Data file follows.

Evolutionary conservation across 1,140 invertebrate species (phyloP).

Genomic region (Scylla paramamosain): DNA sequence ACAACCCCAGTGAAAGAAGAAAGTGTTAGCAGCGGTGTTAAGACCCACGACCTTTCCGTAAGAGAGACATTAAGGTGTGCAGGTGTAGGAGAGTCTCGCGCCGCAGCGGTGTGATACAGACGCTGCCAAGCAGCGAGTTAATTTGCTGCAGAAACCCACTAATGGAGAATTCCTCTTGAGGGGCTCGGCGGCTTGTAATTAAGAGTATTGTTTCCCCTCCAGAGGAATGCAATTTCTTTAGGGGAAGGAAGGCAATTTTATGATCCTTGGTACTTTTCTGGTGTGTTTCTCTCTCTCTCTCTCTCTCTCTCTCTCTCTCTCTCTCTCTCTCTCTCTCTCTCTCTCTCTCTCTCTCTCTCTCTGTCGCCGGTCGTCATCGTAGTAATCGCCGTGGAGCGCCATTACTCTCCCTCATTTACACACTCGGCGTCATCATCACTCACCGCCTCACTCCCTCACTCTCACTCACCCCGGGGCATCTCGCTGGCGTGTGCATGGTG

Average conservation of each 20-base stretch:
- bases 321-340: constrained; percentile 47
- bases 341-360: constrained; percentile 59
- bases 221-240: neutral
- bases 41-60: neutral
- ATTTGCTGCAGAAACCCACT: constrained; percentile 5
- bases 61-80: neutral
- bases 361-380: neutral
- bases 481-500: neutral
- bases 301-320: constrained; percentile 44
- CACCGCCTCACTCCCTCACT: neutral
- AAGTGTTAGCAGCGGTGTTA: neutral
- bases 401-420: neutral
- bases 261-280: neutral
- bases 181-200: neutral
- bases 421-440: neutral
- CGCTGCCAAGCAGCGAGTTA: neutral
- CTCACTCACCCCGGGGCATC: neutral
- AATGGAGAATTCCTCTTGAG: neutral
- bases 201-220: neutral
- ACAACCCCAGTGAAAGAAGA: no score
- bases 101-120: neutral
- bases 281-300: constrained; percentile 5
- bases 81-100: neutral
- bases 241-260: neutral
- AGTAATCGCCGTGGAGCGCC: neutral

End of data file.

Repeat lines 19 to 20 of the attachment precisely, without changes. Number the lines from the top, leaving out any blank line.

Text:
- CGCTGCCAAGCAGCGAGTTA: neutral
- CTCACTCACCCCGGGGCATC: neutral